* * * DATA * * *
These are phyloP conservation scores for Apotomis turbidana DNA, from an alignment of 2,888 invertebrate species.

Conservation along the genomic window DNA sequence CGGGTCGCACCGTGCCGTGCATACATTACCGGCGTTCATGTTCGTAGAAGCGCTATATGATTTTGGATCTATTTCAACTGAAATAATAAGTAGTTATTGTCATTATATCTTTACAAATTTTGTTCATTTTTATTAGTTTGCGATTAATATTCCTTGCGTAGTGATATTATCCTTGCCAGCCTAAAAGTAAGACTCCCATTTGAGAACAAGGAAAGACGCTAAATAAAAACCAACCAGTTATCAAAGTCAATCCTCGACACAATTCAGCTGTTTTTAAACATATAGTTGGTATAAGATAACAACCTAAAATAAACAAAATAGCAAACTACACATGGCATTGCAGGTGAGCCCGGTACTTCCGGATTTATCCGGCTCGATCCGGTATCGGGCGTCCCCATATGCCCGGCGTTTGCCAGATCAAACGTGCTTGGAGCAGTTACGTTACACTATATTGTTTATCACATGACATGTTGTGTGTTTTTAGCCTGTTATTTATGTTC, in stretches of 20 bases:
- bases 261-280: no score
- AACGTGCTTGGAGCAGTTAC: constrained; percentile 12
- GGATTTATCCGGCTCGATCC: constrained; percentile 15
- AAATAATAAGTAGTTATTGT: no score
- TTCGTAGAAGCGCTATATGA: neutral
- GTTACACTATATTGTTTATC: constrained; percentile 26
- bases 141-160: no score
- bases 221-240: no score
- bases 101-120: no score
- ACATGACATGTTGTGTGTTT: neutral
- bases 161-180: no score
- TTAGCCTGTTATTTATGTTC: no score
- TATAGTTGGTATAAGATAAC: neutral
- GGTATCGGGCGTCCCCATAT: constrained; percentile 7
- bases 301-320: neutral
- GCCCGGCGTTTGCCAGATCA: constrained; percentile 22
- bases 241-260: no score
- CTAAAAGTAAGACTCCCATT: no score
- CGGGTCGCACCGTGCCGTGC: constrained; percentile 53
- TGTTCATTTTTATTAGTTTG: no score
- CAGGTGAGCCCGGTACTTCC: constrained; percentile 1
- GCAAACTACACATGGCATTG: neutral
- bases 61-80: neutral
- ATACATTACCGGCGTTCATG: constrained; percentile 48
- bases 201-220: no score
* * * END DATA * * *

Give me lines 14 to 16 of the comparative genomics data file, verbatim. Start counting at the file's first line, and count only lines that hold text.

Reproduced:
- TTAGCCTGTTATTTATGTTC: no score
- TATAGTTGGTATAAGATAAC: neutral
- GGTATCGGGCGTCCCCATAT: constrained; percentile 7